The pampas cat looks like a house cat with a broad face and long hair. Some individuals have long hair which can be as long as 7 cm, forms a dorsal mane along the back. The pampas cat’s appearance varies substantially in different parts of its range and can change with age. The back of the ears are often grey or black with a white spot and two brown bars run from the eyes across the cheeks. The tail is only half of the head and body length and can be marked by dark rings. The fur colour and pattern can be from yellowish-white to greyish brown and plain to patterned. In the high Andes, the pampas cat is often grey with red stripes and spots and looks very similar to the Andean cat (Leopardus jacobita), with which it is sometimes confused. The pink nose of the pampas cat is the most reliable distinguishing feature as the Andean cat’s nose is black. In the Argentine pampas, the coat of the pampas cat is longer and more yellow-brown with a light fur pattern. Melanistic forms are also known.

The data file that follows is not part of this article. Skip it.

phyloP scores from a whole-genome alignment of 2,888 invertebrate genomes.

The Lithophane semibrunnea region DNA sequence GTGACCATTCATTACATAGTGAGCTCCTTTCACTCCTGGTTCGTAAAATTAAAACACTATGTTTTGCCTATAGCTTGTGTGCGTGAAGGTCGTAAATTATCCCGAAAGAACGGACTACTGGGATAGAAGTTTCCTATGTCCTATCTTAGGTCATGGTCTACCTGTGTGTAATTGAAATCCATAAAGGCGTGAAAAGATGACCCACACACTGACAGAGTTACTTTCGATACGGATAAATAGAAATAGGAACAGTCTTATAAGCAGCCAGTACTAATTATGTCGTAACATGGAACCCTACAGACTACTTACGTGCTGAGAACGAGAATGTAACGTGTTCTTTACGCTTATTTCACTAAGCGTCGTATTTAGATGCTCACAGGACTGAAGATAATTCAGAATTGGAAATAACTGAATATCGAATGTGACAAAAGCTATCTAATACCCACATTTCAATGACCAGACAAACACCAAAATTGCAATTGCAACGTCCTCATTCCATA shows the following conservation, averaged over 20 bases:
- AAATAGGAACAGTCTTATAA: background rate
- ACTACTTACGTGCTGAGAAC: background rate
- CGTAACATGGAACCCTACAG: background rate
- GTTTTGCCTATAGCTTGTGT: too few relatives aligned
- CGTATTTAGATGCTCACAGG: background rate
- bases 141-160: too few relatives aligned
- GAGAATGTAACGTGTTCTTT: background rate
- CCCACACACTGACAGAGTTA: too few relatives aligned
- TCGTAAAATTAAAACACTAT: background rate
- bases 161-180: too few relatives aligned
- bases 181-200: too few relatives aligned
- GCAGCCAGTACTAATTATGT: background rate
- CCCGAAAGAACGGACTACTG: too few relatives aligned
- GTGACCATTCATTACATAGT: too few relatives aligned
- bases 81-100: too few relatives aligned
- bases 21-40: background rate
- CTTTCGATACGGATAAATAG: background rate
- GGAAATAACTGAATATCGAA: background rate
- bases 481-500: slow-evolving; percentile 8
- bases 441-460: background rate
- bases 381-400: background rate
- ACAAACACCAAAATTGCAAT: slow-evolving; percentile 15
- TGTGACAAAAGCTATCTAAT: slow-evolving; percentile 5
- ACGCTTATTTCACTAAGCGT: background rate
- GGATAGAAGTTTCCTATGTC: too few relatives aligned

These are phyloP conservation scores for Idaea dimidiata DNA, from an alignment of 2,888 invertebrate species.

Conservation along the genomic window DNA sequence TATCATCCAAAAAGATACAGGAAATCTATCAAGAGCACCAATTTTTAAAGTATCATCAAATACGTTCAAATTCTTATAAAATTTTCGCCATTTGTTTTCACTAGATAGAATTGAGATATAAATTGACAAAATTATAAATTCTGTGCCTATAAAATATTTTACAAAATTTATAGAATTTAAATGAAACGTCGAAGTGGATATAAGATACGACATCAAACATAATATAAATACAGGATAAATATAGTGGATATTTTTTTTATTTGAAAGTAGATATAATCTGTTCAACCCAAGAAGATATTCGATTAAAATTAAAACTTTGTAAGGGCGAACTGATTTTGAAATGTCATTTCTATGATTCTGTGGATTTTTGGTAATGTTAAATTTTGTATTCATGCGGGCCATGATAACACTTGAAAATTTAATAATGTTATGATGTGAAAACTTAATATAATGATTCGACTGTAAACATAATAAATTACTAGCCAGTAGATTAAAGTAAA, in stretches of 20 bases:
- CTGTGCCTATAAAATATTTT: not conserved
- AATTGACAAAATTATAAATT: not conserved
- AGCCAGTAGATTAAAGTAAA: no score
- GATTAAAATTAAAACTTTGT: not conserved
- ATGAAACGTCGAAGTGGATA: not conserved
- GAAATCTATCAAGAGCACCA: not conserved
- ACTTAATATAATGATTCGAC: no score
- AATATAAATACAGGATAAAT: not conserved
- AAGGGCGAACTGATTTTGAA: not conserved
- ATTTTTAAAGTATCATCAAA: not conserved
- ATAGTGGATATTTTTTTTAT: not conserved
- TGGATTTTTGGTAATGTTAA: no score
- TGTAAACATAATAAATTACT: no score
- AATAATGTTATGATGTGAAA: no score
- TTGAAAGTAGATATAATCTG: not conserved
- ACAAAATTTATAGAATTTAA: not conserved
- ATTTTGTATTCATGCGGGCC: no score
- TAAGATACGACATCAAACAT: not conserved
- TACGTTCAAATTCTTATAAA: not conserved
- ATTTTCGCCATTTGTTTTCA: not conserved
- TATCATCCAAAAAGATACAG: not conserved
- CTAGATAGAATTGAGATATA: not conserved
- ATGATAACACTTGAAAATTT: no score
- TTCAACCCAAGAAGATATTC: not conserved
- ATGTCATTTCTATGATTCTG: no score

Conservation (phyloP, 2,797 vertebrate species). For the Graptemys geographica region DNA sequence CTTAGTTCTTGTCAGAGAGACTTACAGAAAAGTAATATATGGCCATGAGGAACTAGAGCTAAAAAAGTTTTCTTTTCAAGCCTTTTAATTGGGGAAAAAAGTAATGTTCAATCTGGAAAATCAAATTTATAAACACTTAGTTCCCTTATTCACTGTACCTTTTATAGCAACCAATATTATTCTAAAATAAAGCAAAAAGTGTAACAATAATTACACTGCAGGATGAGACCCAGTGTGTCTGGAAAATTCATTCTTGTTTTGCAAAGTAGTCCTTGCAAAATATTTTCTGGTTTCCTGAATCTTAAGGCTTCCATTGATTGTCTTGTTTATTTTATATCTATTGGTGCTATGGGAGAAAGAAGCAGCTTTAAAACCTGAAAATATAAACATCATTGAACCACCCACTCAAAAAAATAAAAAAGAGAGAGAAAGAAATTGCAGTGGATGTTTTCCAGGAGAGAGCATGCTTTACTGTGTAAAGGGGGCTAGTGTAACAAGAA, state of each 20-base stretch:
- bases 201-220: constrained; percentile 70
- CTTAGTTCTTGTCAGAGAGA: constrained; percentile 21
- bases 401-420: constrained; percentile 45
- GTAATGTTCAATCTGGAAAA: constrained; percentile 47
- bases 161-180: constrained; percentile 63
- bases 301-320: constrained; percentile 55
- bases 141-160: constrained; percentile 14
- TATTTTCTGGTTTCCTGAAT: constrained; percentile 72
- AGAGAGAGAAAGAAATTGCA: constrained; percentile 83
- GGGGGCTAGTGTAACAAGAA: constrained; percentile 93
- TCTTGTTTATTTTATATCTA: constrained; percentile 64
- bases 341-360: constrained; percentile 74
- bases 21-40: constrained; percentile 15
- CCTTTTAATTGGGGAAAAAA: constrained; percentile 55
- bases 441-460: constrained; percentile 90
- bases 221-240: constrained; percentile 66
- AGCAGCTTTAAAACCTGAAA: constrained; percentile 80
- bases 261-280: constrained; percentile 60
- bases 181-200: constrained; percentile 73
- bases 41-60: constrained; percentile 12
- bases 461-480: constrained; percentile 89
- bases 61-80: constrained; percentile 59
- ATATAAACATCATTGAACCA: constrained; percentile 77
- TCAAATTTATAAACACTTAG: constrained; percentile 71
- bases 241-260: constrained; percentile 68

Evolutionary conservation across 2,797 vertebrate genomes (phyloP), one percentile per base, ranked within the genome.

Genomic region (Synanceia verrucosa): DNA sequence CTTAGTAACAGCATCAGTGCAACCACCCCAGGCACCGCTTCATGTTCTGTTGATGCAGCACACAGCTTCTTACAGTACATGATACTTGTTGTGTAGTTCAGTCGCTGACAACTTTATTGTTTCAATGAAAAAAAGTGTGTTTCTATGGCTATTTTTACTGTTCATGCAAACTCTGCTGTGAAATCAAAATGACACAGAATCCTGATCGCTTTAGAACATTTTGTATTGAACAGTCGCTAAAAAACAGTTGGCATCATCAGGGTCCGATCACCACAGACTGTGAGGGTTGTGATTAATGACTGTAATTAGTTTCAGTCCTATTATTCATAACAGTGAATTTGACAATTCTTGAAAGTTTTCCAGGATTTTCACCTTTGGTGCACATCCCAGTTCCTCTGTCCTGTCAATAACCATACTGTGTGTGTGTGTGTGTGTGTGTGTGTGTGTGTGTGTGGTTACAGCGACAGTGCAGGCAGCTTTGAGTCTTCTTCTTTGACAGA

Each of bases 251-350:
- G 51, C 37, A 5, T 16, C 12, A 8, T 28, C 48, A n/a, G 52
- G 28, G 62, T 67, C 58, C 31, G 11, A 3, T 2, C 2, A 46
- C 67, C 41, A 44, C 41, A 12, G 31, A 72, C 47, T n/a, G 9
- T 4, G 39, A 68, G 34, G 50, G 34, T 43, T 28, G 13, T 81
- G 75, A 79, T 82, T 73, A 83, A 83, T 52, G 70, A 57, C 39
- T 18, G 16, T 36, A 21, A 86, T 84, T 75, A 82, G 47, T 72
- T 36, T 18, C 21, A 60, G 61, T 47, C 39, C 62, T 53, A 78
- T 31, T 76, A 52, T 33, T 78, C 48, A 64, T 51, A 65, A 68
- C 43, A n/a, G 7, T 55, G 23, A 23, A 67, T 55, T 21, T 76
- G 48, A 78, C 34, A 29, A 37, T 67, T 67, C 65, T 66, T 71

Other names




gato de los pajonales, gato montés, gato colocolo, gato pajero


gato montés, gato peludo, titi, osqhollo


gato palheiro


gato de los pajonales, gato montés, gato colocolo, gato pajero




chat des Pampas




gato montés


gato montés, osjollo, chinchay, osio

Status and Distribution

There is little information on the pampas cat‘s status in the wild and on population estimates. In the IUCN Red List, the pampas cat is considered as Near Threatened. In Argentina, Bolivia and Brazil it is even classified as Vulnerable. In Uruguay, the species was considered extinct, but at present there are sporadic records in this country. In the Paraguayan Chaco, the pampas cat has been described as less common than the Geoffroy’s cat (Leopardus geoffroyi). The pampas cats occurring in Chile are thought to be the most endangered group due to their small geographic range. A camera trap study in the Emas National Park (Brazil) showed that the pampas cat is relatively common, but this could be a localized abundance.